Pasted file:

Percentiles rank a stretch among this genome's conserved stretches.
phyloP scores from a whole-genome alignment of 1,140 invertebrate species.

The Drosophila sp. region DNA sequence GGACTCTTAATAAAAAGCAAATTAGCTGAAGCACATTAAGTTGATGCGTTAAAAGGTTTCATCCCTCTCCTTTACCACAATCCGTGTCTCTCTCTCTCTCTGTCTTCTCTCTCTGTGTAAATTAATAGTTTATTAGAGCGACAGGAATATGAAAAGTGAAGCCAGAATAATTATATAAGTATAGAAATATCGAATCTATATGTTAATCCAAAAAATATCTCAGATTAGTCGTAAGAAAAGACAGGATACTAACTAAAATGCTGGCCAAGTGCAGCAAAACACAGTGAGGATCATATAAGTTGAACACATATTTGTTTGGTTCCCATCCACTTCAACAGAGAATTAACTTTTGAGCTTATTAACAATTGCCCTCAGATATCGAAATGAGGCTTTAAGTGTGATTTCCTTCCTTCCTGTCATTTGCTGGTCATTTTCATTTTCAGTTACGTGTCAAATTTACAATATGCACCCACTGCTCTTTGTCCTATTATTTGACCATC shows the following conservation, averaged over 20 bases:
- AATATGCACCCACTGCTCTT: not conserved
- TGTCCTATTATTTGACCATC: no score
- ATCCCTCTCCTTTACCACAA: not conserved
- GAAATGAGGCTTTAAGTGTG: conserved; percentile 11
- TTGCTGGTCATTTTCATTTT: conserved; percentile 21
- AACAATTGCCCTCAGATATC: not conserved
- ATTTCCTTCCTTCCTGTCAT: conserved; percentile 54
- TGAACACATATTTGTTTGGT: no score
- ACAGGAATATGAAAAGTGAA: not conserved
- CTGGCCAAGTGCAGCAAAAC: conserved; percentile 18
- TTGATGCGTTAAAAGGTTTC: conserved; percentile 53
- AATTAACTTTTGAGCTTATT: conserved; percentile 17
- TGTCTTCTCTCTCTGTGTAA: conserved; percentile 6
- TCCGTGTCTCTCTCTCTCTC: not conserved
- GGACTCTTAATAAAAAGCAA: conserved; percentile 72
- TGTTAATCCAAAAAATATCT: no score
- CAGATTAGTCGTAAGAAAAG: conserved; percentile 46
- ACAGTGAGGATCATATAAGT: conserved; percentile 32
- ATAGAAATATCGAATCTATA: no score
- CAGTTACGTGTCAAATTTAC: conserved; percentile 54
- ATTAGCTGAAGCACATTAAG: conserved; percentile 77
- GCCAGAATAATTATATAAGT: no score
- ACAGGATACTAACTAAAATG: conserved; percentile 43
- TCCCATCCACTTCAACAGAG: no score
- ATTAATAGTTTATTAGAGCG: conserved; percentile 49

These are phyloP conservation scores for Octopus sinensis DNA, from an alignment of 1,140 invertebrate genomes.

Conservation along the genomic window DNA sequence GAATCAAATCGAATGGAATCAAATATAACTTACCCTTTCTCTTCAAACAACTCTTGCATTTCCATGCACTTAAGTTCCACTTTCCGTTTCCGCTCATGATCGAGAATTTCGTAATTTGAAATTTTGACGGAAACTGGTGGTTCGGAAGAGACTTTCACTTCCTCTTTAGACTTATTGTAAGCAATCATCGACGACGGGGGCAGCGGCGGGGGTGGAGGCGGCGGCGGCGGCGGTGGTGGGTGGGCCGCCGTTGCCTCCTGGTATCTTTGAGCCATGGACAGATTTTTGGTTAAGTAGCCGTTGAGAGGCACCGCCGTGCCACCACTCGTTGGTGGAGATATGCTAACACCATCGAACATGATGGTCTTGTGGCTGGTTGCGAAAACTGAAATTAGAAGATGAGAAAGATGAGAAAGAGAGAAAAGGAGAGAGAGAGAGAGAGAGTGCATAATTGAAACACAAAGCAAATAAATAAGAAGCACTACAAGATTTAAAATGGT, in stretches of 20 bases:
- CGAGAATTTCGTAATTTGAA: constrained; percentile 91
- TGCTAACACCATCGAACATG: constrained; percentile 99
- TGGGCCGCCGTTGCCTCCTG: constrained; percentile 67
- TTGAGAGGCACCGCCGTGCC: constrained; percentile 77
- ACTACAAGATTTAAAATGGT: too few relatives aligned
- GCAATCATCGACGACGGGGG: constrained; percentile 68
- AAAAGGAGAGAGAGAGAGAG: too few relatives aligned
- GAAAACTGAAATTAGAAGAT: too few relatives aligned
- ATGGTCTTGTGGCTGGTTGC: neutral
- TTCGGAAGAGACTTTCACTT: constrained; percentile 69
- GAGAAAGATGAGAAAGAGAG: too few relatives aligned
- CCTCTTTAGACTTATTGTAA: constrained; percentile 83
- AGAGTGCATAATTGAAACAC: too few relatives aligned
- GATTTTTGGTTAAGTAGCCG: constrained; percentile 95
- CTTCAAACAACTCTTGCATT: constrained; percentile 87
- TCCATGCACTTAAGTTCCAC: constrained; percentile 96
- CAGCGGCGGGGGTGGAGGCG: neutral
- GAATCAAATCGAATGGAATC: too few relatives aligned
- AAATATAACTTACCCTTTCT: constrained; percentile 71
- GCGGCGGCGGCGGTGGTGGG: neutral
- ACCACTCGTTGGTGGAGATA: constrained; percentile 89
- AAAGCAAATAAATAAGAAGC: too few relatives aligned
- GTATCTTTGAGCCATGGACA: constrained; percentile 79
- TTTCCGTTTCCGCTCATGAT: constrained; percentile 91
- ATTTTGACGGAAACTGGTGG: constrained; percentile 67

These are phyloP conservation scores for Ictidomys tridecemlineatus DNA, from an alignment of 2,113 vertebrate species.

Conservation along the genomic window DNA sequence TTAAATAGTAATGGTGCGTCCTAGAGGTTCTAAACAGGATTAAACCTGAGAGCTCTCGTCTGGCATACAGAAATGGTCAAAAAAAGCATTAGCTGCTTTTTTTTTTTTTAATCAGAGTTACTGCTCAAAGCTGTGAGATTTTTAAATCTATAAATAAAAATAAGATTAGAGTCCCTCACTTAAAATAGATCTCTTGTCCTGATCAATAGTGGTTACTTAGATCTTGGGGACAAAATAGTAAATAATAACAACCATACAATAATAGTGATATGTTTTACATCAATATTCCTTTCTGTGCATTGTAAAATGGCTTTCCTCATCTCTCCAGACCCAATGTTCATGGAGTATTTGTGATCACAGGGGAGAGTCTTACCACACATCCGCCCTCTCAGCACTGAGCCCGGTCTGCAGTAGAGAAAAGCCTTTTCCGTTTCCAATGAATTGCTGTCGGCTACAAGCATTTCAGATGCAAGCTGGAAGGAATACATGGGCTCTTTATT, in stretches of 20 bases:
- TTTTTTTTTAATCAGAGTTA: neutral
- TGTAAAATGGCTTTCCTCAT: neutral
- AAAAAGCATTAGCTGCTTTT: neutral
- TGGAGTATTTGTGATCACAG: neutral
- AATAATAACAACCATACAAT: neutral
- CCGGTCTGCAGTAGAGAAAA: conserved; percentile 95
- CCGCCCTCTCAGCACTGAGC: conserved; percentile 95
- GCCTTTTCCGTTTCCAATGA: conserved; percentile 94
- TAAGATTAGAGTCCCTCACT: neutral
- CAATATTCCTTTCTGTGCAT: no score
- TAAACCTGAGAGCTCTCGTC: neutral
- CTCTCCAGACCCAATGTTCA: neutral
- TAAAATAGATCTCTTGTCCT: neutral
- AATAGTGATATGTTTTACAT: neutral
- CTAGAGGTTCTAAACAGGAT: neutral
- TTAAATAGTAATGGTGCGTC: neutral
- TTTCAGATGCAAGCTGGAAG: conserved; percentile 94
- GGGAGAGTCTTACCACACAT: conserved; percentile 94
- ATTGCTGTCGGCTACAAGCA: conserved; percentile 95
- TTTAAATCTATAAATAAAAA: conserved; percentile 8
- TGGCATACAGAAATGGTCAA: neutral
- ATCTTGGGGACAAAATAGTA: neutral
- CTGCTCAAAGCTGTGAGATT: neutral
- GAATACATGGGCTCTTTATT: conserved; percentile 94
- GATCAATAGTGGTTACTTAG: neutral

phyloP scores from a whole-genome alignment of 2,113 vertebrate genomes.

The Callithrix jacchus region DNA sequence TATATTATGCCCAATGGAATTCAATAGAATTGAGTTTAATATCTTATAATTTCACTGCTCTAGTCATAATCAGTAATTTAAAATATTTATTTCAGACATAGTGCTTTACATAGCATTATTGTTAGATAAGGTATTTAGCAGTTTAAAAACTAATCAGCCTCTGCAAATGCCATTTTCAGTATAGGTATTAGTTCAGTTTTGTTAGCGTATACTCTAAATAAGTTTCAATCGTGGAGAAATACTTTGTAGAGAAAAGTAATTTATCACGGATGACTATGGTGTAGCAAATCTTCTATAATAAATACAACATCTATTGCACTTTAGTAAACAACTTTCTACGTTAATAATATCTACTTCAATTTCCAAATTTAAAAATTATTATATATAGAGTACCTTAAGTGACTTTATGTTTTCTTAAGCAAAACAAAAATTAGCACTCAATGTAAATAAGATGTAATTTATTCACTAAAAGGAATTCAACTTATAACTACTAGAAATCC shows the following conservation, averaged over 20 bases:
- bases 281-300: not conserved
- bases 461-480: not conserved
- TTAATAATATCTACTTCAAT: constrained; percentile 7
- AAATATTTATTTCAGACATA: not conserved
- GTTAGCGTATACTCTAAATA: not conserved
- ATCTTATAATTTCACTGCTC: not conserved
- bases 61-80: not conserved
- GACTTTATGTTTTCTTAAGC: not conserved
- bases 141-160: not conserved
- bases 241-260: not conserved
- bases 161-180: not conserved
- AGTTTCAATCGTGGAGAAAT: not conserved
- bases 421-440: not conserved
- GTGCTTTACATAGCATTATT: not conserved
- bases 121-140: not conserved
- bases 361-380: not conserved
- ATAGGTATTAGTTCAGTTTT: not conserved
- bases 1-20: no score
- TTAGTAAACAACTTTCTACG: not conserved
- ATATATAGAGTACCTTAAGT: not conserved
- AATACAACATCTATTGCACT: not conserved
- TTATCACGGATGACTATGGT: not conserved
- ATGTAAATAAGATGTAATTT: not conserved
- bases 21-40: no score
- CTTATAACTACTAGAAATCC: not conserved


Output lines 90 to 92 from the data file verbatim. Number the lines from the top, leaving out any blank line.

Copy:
- ATCTTATAATTTCACTGCTC: not conserved
- bases 61-80: not conserved
- GACTTTATGTTTTCTTAAGC: not conserved